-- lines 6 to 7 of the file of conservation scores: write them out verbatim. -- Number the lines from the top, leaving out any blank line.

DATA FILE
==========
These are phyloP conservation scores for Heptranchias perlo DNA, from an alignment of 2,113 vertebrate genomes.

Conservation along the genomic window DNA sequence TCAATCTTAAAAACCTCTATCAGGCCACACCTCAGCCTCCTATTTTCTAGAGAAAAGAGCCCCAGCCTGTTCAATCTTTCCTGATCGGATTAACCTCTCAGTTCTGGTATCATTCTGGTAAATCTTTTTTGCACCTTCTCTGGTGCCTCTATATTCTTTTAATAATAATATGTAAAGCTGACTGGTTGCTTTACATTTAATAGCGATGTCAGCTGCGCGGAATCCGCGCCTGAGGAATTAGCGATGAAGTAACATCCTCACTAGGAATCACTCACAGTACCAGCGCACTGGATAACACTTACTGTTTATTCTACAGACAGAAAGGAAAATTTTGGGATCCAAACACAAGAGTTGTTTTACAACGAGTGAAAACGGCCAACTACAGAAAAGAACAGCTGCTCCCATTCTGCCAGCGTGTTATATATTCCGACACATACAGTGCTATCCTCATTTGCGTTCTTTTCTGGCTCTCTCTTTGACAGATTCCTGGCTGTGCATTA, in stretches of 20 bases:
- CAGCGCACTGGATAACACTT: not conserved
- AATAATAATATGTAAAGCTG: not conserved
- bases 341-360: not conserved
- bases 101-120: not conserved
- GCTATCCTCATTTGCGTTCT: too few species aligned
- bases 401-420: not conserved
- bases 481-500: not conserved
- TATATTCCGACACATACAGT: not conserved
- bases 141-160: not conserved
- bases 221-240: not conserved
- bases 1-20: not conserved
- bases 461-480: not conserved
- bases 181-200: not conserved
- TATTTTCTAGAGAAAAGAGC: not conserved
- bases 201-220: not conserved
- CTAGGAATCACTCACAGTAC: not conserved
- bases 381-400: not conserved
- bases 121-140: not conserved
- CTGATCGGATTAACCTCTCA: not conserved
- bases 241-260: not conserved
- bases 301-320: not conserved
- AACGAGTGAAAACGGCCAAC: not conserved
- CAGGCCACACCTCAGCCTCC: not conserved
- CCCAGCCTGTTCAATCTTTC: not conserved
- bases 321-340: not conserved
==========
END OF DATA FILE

- bases 101-120: not conserved
- GCTATCCTCATTTGCGTTCT: too few species aligned